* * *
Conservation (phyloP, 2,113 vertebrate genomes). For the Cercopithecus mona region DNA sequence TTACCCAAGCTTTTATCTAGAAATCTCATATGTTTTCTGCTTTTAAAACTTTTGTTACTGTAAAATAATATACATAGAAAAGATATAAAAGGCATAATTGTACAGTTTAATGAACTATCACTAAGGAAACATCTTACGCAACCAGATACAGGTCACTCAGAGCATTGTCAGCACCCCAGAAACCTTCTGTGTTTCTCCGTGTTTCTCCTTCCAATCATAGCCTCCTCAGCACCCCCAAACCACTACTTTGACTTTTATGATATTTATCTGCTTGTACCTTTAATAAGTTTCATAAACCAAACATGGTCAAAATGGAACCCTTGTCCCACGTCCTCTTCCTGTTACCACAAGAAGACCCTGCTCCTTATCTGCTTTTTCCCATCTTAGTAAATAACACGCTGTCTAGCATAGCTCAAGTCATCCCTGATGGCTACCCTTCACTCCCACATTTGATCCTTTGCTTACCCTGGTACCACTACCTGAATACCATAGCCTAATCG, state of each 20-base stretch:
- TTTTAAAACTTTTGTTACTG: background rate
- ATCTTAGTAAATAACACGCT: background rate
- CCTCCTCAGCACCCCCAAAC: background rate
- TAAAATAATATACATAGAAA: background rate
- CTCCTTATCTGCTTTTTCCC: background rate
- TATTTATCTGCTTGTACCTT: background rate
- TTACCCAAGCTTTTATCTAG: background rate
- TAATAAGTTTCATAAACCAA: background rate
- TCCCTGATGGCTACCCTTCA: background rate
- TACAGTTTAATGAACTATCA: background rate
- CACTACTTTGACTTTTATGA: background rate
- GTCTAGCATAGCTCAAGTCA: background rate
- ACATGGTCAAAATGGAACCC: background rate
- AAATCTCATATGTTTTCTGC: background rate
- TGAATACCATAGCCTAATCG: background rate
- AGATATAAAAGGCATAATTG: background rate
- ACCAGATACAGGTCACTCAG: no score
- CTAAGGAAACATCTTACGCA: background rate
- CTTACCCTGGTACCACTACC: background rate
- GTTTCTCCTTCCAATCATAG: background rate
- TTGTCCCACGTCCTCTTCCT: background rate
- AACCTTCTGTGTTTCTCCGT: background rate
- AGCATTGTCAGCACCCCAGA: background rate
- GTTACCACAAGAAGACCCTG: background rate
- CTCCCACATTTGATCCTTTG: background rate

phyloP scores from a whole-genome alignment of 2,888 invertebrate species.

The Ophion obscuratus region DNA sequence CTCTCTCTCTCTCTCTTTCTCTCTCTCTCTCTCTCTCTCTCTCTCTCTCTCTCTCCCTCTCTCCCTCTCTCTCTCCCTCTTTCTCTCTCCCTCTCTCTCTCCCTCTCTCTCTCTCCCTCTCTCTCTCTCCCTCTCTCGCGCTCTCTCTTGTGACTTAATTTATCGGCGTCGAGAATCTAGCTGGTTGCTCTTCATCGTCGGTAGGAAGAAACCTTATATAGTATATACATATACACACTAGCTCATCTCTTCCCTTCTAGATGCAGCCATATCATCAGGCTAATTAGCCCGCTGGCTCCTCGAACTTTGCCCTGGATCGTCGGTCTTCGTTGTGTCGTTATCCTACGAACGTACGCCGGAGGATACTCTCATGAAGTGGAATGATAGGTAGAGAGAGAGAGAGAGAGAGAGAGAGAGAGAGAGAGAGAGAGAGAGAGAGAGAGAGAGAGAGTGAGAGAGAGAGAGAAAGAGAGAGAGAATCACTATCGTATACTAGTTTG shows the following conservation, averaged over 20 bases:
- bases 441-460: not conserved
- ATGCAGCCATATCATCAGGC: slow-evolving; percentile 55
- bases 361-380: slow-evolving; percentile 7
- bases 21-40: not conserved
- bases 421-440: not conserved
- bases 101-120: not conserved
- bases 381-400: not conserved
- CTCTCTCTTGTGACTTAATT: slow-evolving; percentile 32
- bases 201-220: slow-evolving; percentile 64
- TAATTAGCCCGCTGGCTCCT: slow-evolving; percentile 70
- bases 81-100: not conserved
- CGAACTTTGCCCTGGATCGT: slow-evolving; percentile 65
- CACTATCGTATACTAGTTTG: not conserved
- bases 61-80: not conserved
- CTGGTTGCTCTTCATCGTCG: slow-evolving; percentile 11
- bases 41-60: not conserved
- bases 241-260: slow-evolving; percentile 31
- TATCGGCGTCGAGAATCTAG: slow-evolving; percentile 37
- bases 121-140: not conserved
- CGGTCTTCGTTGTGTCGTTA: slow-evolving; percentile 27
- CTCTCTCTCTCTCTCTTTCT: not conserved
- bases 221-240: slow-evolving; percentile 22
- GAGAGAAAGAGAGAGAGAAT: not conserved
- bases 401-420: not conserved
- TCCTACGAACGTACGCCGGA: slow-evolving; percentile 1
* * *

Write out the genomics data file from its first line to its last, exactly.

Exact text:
Conservation (phyloP, 2,113 vertebrate genomes). For the Cercopithecus mona region DNA sequence TTACCCAAGCTTTTATCTAGAAATCTCATATGTTTTCTGCTTTTAAAACTTTTGTTACTGTAAAATAATATACATAGAAAAGATATAAAAGGCATAATTGTACAGTTTAATGAACTATCACTAAGGAAACATCTTACGCAACCAGATACAGGTCACTCAGAGCATTGTCAGCACCCCAGAAACCTTCTGTGTTTCTCCGTGTTTCTCCTTCCAATCATAGCCTCCTCAGCACCCCCAAACCACTACTTTGACTTTTATGATATTTATCTGCTTGTACCTTTAATAAGTTTCATAAACCAAACATGGTCAAAATGGAACCCTTGTCCCACGTCCTCTTCCTGTTACCACAAGAAGACCCTGCTCCTTATCTGCTTTTTCCCATCTTAGTAAATAACACGCTGTCTAGCATAGCTCAAGTCATCCCTGATGGCTACCCTTCACTCCCACATTTGATCCTTTGCTTACCCTGGTACCACTACCTGAATACCATAGCCTAATCG, state of each 20-base stretch:
- TTTTAAAACTTTTGTTACTG: background rate
- ATCTTAGTAAATAACACGCT: background rate
- CCTCCTCAGCACCCCCAAAC: background rate
- TAAAATAATATACATAGAAA: background rate
- CTCCTTATCTGCTTTTTCCC: background rate
- TATTTATCTGCTTGTACCTT: background rate
- TTACCCAAGCTTTTATCTAG: background rate
- TAATAAGTTTCATAAACCAA: background rate
- TCCCTGATGGCTACCCTTCA: background rate
- TACAGTTTAATGAACTATCA: background rate
- CACTACTTTGACTTTTATGA: background rate
- GTCTAGCATAGCTCAAGTCA: background rate
- ACATGGTCAAAATGGAACCC: background rate
- AAATCTCATATGTTTTCTGC: background rate
- TGAATACCATAGCCTAATCG: background rate
- AGATATAAAAGGCATAATTG: background rate
- ACCAGATACAGGTCACTCAG: no score
- CTAAGGAAACATCTTACGCA: background rate
- CTTACCCTGGTACCACTACC: background rate
- GTTTCTCCTTCCAATCATAG: background rate
- TTGTCCCACGTCCTCTTCCT: background rate
- AACCTTCTGTGTTTCTCCGT: background rate
- AGCATTGTCAGCACCCCAGA: background rate
- GTTACCACAAGAAGACCCTG: background rate
- CTCCCACATTTGATCCTTTG: background rate

phyloP scores from a whole-genome alignment of 2,888 invertebrate species.

The Ophion obscuratus region DNA sequence CTCTCTCTCTCTCTCTTTCTCTCTCTCTCTCTCTCTCTCTCTCTCTCTCTCTCTCCCTCTCTCCCTCTCTCTCTCCCTCTTTCTCTCTCCCTCTCTCTCTCCCTCTCTCTCTCTCCCTCTCTCTCTCTCCCTCTCTCGCGCTCTCTCTTGTGACTTAATTTATCGGCGTCGAGAATCTAGCTGGTTGCTCTTCATCGTCGGTAGGAAGAAACCTTATATAGTATATACATATACACACTAGCTCATCTCTTCCCTTCTAGATGCAGCCATATCATCAGGCTAATTAGCCCGCTGGCTCCTCGAACTTTGCCCTGGATCGTCGGTCTTCGTTGTGTCGTTATCCTACGAACGTACGCCGGAGGATACTCTCATGAAGTGGAATGATAGGTAGAGAGAGAGAGAGAGAGAGAGAGAGAGAGAGAGAGAGAGAGAGAGAGAGAGAGAGAGAGAGTGAGAGAGAGAGAGAAAGAGAGAGAGAATCACTATCGTATACTAGTTTG shows the following conservation, averaged over 20 bases:
- bases 441-460: not conserved
- ATGCAGCCATATCATCAGGC: slow-evolving; percentile 55
- bases 361-380: slow-evolving; percentile 7
- bases 21-40: not conserved
- bases 421-440: not conserved
- bases 101-120: not conserved
- bases 381-400: not conserved
- CTCTCTCTTGTGACTTAATT: slow-evolving; percentile 32
- bases 201-220: slow-evolving; percentile 64
- TAATTAGCCCGCTGGCTCCT: slow-evolving; percentile 70
- bases 81-100: not conserved
- CGAACTTTGCCCTGGATCGT: slow-evolving; percentile 65
- CACTATCGTATACTAGTTTG: not conserved
- bases 61-80: not conserved
- CTGGTTGCTCTTCATCGTCG: slow-evolving; percentile 11
- bases 41-60: not conserved
- bases 241-260: slow-evolving; percentile 31
- TATCGGCGTCGAGAATCTAG: slow-evolving; percentile 37
- bases 121-140: not conserved
- CGGTCTTCGTTGTGTCGTTA: slow-evolving; percentile 27
- CTCTCTCTCTCTCTCTTTCT: not conserved
- bases 221-240: slow-evolving; percentile 22
- GAGAGAAAGAGAGAGAGAAT: not conserved
- bases 401-420: not conserved
- TCCTACGAACGTACGCCGGA: slow-evolving; percentile 1